Dr Fiona Kouyoumdjian and colleagues carried out a study in Rakai on the intimate partner violence last year and discovered that women who have been subject to violence from a sexual partner are more likely than other women to go on to acquire HIV.
The findings were published in the May 15 issue of AIDS. The more severe, frequently or sustained the violence, the greater risks of HIV infection, the study revealed.
As a way forward, authors proposed that women attending health services for HIV testing and counselling should be asked about partner violence and referred to appropriate services.
In Uganda, some women are married to men who have sex with men, who end up bringing HIV to the home because the anus is one of the most risky transmission routes. Sex workers too are most at risk because the system doesn’t favour Government programmes aimed at helping them.
Many women also lack access to accurate, relevant information on HIV and sexuality. They may be unaware of risks because they have limited links with the outside world. Sometimes their migratory husbands frequently bring home HIV or leave them exposed to risky temptation.
The role of women
Yet women assume the major share of care-giving in the family. They produce wealth, food, tend the sick, look after orphans better and contribute greatly to family stability.
A mother’s death often begins an unfortunate process of family disintegration where children are distributed to various relatives. The widower often marries again and ignores his responsibilities.
But when AIDS claims the head of the household, widows are blamed for ‘having brought death’ into the family. A 2008 study in Rakai district revealed that many HIV widows lost their homes, inheritance, possessions, livelihoods and even their children, especially because they were deemed to be too dangerous to be ‘inherited’.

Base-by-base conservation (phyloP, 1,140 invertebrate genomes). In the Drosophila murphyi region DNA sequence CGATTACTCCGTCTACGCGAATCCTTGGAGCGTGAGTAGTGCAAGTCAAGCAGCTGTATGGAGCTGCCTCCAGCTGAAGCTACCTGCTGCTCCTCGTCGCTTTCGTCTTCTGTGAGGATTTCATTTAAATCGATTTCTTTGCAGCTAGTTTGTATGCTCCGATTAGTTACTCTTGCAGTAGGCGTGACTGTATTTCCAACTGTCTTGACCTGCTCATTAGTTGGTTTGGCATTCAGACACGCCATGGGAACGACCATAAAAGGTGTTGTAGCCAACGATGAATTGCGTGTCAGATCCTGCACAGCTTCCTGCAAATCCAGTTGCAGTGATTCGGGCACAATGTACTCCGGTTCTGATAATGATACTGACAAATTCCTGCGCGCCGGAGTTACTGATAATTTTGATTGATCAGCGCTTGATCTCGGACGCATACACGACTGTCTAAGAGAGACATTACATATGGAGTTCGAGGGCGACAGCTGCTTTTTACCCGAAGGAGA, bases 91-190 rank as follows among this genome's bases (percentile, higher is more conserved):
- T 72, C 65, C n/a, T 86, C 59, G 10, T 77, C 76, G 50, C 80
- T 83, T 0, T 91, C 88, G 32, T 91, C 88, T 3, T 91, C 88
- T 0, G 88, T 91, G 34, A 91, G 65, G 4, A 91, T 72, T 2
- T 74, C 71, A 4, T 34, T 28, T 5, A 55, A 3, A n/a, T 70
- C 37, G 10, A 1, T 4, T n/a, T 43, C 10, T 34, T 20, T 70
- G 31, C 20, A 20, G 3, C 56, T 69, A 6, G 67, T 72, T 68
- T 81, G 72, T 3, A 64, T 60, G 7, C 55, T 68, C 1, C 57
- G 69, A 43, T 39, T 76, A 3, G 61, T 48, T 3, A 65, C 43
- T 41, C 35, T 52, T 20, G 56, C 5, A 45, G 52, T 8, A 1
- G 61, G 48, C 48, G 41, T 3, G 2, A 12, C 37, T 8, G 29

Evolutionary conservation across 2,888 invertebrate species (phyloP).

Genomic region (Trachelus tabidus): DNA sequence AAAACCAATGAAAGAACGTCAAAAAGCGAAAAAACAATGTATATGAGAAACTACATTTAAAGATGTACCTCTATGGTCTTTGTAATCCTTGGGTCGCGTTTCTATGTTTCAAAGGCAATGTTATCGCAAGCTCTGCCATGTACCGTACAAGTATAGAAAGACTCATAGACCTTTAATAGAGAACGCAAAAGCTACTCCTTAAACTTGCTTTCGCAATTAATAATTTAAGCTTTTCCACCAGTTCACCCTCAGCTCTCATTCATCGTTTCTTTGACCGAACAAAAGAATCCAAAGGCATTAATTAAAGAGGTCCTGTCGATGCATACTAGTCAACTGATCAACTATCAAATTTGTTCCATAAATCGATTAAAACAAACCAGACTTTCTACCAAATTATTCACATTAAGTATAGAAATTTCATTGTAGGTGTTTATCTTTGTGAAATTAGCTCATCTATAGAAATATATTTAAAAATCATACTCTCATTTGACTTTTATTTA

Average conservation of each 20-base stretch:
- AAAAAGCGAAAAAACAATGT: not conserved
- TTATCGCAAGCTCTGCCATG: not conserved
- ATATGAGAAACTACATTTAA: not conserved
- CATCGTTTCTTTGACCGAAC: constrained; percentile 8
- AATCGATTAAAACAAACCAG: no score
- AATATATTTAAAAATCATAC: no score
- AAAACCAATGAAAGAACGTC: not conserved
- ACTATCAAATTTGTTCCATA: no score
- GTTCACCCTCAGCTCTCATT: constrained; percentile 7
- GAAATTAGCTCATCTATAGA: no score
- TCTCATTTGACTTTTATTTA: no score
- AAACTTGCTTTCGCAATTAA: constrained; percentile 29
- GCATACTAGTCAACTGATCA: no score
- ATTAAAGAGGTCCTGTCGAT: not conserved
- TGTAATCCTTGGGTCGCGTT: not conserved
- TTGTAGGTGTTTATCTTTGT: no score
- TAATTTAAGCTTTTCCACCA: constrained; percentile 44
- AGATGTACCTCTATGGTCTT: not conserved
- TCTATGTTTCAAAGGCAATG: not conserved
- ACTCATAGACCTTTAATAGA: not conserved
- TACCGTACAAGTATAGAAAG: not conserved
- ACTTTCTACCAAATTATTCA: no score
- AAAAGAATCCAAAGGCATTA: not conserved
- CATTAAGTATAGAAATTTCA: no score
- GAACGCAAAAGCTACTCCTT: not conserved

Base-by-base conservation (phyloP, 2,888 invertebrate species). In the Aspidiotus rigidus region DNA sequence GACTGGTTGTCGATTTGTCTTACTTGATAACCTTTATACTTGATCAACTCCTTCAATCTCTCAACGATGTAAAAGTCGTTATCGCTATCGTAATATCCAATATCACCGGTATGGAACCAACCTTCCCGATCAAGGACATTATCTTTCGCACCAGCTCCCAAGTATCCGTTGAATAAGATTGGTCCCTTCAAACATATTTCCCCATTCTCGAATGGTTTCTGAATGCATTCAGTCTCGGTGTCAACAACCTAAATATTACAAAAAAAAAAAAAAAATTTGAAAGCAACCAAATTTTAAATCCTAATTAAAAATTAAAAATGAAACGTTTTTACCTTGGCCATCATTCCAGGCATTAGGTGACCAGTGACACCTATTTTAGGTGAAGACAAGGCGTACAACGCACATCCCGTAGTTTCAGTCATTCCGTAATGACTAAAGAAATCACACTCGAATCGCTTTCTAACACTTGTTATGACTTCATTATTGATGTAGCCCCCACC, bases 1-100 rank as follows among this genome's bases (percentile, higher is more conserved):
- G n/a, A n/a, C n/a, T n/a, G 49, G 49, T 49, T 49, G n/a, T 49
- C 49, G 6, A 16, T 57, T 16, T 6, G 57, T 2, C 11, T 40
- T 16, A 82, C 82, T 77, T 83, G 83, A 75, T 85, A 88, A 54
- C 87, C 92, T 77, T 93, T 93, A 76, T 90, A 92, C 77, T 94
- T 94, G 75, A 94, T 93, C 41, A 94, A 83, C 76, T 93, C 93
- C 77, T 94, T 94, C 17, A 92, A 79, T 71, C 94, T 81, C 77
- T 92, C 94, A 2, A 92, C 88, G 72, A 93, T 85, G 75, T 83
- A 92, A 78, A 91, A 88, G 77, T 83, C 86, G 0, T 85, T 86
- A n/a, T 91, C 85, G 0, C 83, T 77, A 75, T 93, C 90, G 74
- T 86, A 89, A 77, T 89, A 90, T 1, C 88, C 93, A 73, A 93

This forced many to adopt survival strategies that included sex work which, in turn, increased the spread of HIV.
At many HIV research centres, women volunteers are hard to get because of the family resistance. While men can offer themselves without consulting, women often find that they need to ask for permission from either their fathers or husbands.
Planning for women
Women’s Day should call us to mind the kinds of interventions that are focused on women. While the disparities between men and women need to be addressed, new emphasis in women-focused HIV research, funding and sponsoring of easy-to-use products are needed to allow women to assume more control over safer sex.
There is a fear that, if the recent international alarm over the homosexuality law in Uganda brings financial costs, it is the women who will face the brunt of the consequences. The latest World Bank blocking of the $144m loan was intended for maternal health, newborn care and family planning.